There are real-time strategy battles, too. This is what leads all the advertising. But by the time I get to that, the misery of the mobile grind has demoralized me to the point that I just don’t care.

It’s a shame, too, because the battle bit seems alright. And the concept of an alternate-universe C&C story where elements of both the Red Alert and Tiberium storylines coexist is interesting, at least. But more than anything, I just can’t quite believe that this is the next step for this franchise.

When EA released the Command & Conquer Remastered Collection back in 2020, an EA Producer went on the record saying the game had “exceeded all of our expectations”. I, like many fans, thought the next step might be remasters of further games, or perhaps even exploring the idea of something new. I suppose they did explore something new - but that something new was this miserable, cynical thing.

The funny thing is, I don’t even think Legions’ cynicism is well-placed. I think the people with fond memories of C&C are broadly speaking older and more discerning, and even if they’ve fallen away from gaming they’re likely to bounce off this busywork ‘number goes up forever’ sort of game design. Meanwhile, the sort of people who do usually play this sort of game - the millions who get fleeced by total guff like Mobile Strike - probably have absolutely no idea what Command & Conquer is, leave alone why they should be hyped about an alternative universe where Yuri is still alive.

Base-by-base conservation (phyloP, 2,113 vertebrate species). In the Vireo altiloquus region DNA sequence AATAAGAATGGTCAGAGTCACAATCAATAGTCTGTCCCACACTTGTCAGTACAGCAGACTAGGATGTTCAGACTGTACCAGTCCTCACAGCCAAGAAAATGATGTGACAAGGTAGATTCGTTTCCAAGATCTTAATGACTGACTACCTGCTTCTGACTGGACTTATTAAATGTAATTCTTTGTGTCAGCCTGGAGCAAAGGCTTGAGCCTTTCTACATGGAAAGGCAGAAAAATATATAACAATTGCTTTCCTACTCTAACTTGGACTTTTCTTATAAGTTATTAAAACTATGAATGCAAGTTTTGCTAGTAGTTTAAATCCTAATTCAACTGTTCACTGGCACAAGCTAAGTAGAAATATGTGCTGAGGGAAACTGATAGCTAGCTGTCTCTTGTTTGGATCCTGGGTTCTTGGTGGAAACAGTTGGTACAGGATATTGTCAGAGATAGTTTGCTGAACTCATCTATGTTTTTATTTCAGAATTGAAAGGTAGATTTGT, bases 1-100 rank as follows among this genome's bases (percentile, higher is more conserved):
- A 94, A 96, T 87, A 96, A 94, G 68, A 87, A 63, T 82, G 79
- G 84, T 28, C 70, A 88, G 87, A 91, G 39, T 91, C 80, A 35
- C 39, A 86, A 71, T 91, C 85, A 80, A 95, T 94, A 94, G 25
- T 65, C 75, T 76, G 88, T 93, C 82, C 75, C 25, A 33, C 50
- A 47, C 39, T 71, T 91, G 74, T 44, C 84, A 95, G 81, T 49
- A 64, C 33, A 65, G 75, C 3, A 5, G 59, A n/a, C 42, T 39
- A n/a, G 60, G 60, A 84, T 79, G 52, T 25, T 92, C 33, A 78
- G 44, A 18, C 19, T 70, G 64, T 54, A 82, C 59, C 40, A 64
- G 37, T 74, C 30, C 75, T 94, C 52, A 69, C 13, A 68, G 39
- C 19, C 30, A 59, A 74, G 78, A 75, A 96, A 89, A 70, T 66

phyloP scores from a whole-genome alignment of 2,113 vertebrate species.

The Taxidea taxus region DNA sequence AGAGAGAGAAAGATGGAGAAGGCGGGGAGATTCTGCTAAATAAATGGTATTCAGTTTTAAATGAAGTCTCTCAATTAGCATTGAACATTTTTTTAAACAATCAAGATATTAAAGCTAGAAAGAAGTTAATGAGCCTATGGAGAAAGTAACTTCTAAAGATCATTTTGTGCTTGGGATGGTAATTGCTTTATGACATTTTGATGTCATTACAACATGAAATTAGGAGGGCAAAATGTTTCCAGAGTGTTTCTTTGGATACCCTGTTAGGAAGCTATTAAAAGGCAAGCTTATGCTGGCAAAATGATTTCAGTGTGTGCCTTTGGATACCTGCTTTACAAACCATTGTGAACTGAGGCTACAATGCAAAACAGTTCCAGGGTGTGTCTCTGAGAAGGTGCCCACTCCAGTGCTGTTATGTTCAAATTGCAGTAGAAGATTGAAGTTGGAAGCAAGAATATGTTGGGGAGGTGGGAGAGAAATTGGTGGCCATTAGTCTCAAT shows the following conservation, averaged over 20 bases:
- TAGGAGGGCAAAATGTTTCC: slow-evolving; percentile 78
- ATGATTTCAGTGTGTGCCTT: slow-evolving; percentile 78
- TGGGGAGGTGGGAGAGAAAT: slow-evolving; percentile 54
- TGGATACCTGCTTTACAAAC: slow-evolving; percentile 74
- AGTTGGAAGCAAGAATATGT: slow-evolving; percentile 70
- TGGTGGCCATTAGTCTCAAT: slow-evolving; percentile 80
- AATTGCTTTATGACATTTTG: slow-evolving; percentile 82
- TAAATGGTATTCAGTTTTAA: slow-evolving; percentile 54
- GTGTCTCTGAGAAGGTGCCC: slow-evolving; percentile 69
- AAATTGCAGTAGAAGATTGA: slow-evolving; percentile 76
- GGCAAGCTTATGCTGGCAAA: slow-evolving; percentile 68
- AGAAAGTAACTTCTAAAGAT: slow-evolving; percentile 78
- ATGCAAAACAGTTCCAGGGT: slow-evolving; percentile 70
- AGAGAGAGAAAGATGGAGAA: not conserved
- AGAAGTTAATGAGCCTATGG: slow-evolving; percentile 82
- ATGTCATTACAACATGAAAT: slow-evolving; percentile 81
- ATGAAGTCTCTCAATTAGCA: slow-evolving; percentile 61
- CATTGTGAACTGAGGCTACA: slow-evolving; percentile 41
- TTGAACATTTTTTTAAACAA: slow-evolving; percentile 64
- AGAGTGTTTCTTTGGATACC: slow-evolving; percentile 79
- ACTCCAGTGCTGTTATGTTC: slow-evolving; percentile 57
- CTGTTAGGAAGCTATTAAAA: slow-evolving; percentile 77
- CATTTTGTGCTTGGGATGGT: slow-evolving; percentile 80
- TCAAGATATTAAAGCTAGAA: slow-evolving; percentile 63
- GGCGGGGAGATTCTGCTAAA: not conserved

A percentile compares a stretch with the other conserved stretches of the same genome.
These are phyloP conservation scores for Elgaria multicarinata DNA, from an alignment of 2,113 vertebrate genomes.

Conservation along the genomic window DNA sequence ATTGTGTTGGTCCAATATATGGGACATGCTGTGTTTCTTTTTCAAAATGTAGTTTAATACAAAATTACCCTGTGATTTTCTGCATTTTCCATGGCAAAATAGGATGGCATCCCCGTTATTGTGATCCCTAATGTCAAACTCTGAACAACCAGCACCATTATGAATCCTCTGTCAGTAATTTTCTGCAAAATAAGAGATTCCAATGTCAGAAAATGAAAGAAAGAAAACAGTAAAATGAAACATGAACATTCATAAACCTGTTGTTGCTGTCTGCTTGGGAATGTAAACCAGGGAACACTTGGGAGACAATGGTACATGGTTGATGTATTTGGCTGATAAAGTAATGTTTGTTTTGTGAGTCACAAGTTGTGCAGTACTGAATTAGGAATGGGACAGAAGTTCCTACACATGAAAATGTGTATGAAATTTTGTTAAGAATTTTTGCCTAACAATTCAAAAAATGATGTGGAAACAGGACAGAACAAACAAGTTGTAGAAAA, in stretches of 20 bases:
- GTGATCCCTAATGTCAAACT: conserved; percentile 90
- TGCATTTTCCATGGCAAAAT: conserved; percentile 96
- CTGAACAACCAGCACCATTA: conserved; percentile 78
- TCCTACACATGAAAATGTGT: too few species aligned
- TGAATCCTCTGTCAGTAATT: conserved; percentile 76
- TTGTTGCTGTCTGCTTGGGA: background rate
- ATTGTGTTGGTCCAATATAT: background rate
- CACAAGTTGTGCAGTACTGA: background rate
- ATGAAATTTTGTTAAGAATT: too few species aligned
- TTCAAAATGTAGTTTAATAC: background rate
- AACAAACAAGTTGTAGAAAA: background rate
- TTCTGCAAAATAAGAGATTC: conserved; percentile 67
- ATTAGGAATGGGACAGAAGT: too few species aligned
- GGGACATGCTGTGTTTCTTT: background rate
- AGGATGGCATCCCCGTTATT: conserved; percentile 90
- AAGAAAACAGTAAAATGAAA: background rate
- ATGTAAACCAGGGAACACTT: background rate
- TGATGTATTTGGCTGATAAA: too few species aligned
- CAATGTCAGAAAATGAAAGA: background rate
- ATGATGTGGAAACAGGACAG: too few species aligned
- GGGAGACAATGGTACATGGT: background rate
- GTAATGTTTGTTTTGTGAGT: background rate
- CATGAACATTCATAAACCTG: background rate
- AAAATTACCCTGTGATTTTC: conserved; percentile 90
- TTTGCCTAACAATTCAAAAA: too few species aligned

A scantily-clad woman near some blimps in C&C Legions.
Like a led zepplin. | Image credit: EA

I hate the sort of rhetoric I’m about to deploy. I strongly believe that, for the most part, any given game franchise is whatever the developers say it is. Final Fantasy 16 might be an action game first and an RPG second, but it’s still a Final Fantasy game because the people who made Final Fantasy say it is. With that said, let me indulge in a moment of peak hypocrisy: this rubbish isn’t a Command & Conquer game. It’s a standard mobile strategy thing draped in the skinned visage of one of PC gaming’s greatest ever franchises.

It’s rubbish. I’m off to reinstall Red Alert 3.